REPEAL THE 8th MARCHES
REEK perfume speaks to people across the UK and Ireland who marched in solidarity with their sisters to repeal the 8th amendment abortion law. From toddlers to grannies everyone was out with one message, repeal the 8th.
“My body! My choice,” was chanted by thousands of pro-choice protestors as they marched from the Garden of Remembrance on Parnell Square to Dáil Éireann on Saturday, September 30th. The streets of Dublin were filled with music, cheers, and an overwhelming atmosphere as members of the community came together to recognise the long years Irish citizens have lived under the Eighth Amendment, which criminalizes abortion.
“It was extraordinary,” said Charlotte Lee, a student studying in Dublin. “It was amazing to see so many people across all genders, ages, and nationalities turn out.”
Under the 8th amendment, women and their doctors are barred from ending a pregnancy by choice. Those who choose to have abortions must instead go to another country, taking on the cost of the procedure, travel, and lodging themselves.
Students from many countries came to support the effort spearheaded by Irish citizens, who have fought for over three decades to repeal a law, which they say causes much more harm than good and unfairly targets poor communities. A group of hundreds of students started in front of the Campanile in Trinity College campus in Dublin and marched across the city to meet the other protestors in Parnell Square.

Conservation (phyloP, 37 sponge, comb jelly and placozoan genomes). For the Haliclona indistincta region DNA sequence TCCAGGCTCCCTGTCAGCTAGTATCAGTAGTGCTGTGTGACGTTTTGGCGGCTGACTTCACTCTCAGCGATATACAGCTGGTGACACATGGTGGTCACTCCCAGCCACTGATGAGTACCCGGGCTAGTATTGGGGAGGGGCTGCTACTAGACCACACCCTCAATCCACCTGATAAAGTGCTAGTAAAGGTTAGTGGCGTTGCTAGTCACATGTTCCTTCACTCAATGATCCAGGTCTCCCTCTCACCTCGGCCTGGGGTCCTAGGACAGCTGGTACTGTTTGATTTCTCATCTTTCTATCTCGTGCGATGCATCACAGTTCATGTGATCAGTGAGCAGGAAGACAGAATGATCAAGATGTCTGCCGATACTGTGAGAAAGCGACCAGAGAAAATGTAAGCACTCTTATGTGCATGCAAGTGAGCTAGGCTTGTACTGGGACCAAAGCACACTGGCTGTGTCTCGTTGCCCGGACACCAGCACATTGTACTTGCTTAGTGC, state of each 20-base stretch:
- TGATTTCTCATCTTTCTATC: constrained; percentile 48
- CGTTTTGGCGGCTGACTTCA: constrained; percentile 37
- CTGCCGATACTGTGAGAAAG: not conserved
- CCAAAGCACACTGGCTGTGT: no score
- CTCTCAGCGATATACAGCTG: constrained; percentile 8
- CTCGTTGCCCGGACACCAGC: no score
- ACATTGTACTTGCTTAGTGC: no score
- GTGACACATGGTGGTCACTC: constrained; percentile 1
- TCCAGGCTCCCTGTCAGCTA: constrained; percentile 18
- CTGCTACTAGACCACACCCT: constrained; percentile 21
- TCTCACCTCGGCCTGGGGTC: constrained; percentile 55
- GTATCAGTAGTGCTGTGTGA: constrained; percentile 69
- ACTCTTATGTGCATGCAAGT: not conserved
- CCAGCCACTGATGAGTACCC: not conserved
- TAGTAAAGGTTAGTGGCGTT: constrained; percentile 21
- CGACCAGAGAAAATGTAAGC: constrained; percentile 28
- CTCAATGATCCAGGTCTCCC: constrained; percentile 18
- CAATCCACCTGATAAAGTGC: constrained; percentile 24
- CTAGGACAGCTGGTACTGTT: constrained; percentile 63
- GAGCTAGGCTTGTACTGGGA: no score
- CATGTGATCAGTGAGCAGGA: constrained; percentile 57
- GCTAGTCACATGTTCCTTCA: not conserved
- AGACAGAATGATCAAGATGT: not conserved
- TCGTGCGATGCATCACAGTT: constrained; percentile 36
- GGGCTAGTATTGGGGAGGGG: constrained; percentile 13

The atmosphere was friendly, and excited. The theme of this 6th Annual March for Choice was Time to Act, and that’s exactly what was called for. The chants of, “Pro-life is a lie! You don’t care if women die,” were impassioned and yet hopeful. Calls for a separation of church and state called into question the legality and ethics of preventing women from choosing abortion.
The thousands who turned out to participate, in their matching shirts and colorful signs with clever slogans, believe the end of barricading women from reproductive rights is near. If today’s march showed anything, it is that the community support for legalizing abortion is strong in Dublin, and it truly is time to act. – Jennifer Seifried, Dublin
Dublin was not alone – the brilliant bitches below share why they were marching to repeal the 8th today. Thank you all for your wise words, pictures and superb sign making.
“Once again, the people of Ireland marched to repeal the 8th amendment.
If the government thought that by announcing that there will be a referendum next May or June would appease the pro choice movement, the thousands who marched today told them that the many want true repeal, not another watery wording that will block safe and legal abortions from happening.
The loudest group were the Union Of Students in Ireland. With the youth on board, another fudge will be defeated.” – Ultan Monaghan
“Today was the 6th annual March for Choice in Dublin and hopefully the last. Taoiseach Leo Vradkars announcement that a referendum might finally take place next year should mean that 30,000 won’t have to take to the streets ever again to march for women’s rights to abortion in Ireland. The sun was out and the mood was hopeful. People talked about last year and how the rain echoed the mood at the time, but this year it was more joyful, progress is being made, the citizens assembly have spoken.” – Sorcha Nic Aodha